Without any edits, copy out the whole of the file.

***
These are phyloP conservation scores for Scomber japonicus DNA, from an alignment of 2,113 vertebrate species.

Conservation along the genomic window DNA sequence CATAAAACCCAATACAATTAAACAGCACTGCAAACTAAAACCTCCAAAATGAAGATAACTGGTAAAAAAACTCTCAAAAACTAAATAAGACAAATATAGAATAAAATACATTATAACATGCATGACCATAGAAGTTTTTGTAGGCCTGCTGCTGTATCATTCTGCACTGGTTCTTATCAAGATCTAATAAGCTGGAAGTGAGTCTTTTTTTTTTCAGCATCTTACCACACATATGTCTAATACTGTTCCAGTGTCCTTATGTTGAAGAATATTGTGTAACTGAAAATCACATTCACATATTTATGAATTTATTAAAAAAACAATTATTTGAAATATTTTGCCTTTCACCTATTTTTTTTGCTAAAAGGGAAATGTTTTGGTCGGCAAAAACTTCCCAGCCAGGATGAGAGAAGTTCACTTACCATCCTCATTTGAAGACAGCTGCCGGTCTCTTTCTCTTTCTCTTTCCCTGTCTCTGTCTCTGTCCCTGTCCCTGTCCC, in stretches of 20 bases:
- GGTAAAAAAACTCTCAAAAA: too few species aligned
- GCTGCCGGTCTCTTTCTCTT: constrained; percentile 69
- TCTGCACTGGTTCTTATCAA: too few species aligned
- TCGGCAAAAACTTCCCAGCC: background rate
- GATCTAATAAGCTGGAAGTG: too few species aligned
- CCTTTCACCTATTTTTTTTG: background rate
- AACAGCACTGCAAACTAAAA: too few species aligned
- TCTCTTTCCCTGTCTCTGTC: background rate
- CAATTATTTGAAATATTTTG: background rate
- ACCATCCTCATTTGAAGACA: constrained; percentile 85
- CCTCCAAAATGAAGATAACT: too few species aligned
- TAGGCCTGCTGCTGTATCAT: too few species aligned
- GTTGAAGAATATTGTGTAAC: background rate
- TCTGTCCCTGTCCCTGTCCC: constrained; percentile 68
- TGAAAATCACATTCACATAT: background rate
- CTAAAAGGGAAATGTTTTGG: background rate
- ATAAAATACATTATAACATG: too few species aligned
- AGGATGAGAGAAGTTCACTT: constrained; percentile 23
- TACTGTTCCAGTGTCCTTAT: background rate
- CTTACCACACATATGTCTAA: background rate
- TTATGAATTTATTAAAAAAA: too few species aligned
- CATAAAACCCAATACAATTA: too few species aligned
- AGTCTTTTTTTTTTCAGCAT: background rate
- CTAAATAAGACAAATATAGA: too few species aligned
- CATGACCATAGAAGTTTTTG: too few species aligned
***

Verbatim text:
These are phyloP conservation scores for Scomber japonicus DNA, from an alignment of 2,113 vertebrate species.

Conservation along the genomic window DNA sequence CATAAAACCCAATACAATTAAACAGCACTGCAAACTAAAACCTCCAAAATGAAGATAACTGGTAAAAAAACTCTCAAAAACTAAATAAGACAAATATAGAATAAAATACATTATAACATGCATGACCATAGAAGTTTTTGTAGGCCTGCTGCTGTATCATTCTGCACTGGTTCTTATCAAGATCTAATAAGCTGGAAGTGAGTCTTTTTTTTTTCAGCATCTTACCACACATATGTCTAATACTGTTCCAGTGTCCTTATGTTGAAGAATATTGTGTAACTGAAAATCACATTCACATATTTATGAATTTATTAAAAAAACAATTATTTGAAATATTTTGCCTTTCACCTATTTTTTTTGCTAAAAGGGAAATGTTTTGGTCGGCAAAAACTTCCCAGCCAGGATGAGAGAAGTTCACTTACCATCCTCATTTGAAGACAGCTGCCGGTCTCTTTCTCTTTCTCTTTCCCTGTCTCTGTCTCTGTCCCTGTCCCTGTCCC, in stretches of 20 bases:
- GGTAAAAAAACTCTCAAAAA: too few species aligned
- GCTGCCGGTCTCTTTCTCTT: constrained; percentile 69
- TCTGCACTGGTTCTTATCAA: too few species aligned
- TCGGCAAAAACTTCCCAGCC: background rate
- GATCTAATAAGCTGGAAGTG: too few species aligned
- CCTTTCACCTATTTTTTTTG: background rate
- AACAGCACTGCAAACTAAAA: too few species aligned
- TCTCTTTCCCTGTCTCTGTC: background rate
- CAATTATTTGAAATATTTTG: background rate
- ACCATCCTCATTTGAAGACA: constrained; percentile 85
- CCTCCAAAATGAAGATAACT: too few species aligned
- TAGGCCTGCTGCTGTATCAT: too few species aligned
- GTTGAAGAATATTGTGTAAC: background rate
- TCTGTCCCTGTCCCTGTCCC: constrained; percentile 68
- TGAAAATCACATTCACATAT: background rate
- CTAAAAGGGAAATGTTTTGG: background rate
- ATAAAATACATTATAACATG: too few species aligned
- AGGATGAGAGAAGTTCACTT: constrained; percentile 23
- TACTGTTCCAGTGTCCTTAT: background rate
- CTTACCACACATATGTCTAA: background rate
- TTATGAATTTATTAAAAAAA: too few species aligned
- CATAAAACCCAATACAATTA: too few species aligned
- AGTCTTTTTTTTTTCAGCAT: background rate
- CTAAATAAGACAAATATAGA: too few species aligned
- CATGACCATAGAAGTTTTTG: too few species aligned